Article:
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Case study: Land Securities enables access to corporate data via employee-owned mobiles

Jenny Williams

Retail estate investment firm Land Securities has deployed software to provide employees with access to its corporate network and applications via personal mobile devices.

The company's IT helpdesk is using MobileIron's virtual smartphone platform to provision corporate-owned and personal Research in Motion (RIM) Blackberry and Apple iPhone devices without having to use two separate consoles for device management.

Graham Gibbs, infrastructure project manager at Land Securities, said, "With the use of personal devices at work becoming popular, the company marketing division wanted to utilise Apple's iPad devices for property brochures. The IS department had to be ahead of the game. If momentum grew, we needed to be prepared."

MobileIron's virtual smartphone platform provides mobile users with control over network access and applications, such as Microsoft Sharepoint and corporate e-mail accounts. Land Securities has deployed the software to 60 Apple iPhone users and 25 iPads.

The firm's criteria for procurement of software included data, voice and text reporting analytics, encryption over the air and on the device, Microsoft Active Directory integration, network access control, remote lock and wipe, self-service enrolment, application support and zero-touch management.

Gibbs said the software provides a similar service to RIM's Blackberry Enterprise Server (BES).

"Our goal was to replicate a Blackberry as much as possible in terms of creating a similar experience with an iPhone and an iPad. In addition to delivering a simple user experience, it meant that if the device did go missing we could try to locate it as well as getting rid of corporate data very quickly," he said.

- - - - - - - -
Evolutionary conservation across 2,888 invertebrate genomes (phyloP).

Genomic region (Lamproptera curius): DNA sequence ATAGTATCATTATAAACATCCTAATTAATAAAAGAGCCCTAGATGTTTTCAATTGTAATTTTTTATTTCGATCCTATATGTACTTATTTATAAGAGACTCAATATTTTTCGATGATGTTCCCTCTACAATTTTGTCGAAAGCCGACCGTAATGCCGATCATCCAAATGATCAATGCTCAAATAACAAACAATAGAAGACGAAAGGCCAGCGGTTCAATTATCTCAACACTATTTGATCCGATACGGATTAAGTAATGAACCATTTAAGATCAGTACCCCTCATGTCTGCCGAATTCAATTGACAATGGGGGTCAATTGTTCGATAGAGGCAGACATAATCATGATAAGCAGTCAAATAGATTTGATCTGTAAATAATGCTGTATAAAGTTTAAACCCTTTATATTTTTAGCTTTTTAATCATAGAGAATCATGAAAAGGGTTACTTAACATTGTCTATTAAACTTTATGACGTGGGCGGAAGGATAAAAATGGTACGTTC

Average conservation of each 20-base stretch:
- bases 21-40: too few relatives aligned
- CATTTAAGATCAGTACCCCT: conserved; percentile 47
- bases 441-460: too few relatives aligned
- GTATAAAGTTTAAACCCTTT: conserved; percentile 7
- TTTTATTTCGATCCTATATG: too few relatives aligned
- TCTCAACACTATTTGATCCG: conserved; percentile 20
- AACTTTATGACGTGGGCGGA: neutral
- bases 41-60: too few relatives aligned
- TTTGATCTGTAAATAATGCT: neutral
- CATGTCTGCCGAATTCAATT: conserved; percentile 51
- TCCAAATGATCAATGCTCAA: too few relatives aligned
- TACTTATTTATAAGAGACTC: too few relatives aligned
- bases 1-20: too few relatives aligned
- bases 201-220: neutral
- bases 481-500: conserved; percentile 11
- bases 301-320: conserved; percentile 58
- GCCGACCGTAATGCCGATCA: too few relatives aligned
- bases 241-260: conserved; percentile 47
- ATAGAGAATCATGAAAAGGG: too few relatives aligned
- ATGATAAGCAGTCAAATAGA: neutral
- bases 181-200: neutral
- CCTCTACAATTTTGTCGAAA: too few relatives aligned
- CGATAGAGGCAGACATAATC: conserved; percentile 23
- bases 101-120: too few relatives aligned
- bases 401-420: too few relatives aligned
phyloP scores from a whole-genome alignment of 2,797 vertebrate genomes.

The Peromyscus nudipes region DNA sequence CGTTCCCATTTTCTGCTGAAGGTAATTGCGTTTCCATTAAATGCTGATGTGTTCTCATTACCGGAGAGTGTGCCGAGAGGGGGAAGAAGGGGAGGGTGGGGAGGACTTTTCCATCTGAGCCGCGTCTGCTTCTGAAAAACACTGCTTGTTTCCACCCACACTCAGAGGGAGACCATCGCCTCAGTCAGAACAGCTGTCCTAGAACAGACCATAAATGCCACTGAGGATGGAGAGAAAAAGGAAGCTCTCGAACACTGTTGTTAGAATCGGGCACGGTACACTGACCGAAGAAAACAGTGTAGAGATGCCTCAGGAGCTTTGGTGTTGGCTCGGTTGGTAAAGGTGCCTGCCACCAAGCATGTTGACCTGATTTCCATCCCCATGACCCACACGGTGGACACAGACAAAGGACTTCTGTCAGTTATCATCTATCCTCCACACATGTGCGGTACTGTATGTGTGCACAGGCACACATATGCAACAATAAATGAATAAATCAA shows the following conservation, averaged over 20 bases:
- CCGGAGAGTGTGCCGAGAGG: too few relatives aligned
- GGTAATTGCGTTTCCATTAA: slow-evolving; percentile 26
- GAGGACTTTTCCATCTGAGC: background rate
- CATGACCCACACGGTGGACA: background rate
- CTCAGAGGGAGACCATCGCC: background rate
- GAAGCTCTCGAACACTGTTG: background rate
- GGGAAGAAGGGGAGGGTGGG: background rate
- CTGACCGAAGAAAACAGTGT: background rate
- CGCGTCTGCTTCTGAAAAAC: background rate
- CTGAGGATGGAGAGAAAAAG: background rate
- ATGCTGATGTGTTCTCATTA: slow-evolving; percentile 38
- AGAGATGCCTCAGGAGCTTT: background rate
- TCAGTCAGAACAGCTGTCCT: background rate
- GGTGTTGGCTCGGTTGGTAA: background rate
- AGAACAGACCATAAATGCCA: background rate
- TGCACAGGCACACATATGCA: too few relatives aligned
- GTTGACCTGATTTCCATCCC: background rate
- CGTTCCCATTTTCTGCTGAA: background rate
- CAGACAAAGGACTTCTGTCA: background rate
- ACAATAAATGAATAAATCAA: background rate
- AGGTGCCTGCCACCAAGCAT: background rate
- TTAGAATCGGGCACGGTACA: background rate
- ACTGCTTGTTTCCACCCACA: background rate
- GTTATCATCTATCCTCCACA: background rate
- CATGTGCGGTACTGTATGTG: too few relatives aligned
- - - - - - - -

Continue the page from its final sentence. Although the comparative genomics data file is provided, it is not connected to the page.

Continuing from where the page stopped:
"Rather than sandboxing into another app to access e-mails, e-mails are pumped into a mail client that is separate from personal e-mails,"

The company previously had difficulty managing smartphone devices.

"Personal data could be wiped if devices went missing but we needed to do regular back-ups and some users lacked security codes for log-ons. With MobileIron, if we need to wipe a device, we can default back to factory settings or just remove the corporate element," said Gibbs.

The IT department set flexible policy boundaries via an application developed in-house for MobileIron, which manages device security settings according to the user's job role and mobile platform.

Gibbs hopes to completely move away from RIM's BES.

"We want to move to a single console but can't get away from initial configuration on BES for Blackberry devices at the moment. It's not confirmed whether we'll always need BES. There's the possibility of going through Blackberry Express."

The company may introduce Google Android devices to its mobile strategy in the future.

Gibbs said, "We don't have many employees using those devices personally yet. We also feel Android devices are too much of a risk. On a corporate level, apps can be infected with viruses. Once that's overcome, we'll look to test and develop on other platforms."

The company has also moved the majority (95%) of its estate onto thin-client devices. Land Securities started the proof of concept for desktop virtualisation when the Icelandic volcano erupted in 2010.

"Employees were stuck all over Europe and couldn't get into the office," said Gibbs. "It was a fantastic time to be able to give people access to desktops while on holiday, using an internet cafe and a secure token and password," he said.

"The next move will be the ability for staff to come in with their own laptops. We're about 18 months away from that."

He added that some work will be needed to improve the Wi-Fi infrastructure as well as upgrading the virtual desktop to allow it to integrate with more devices.

"For example, our Juniper network firewall solution doesn't currently support Apple Macs," he said.


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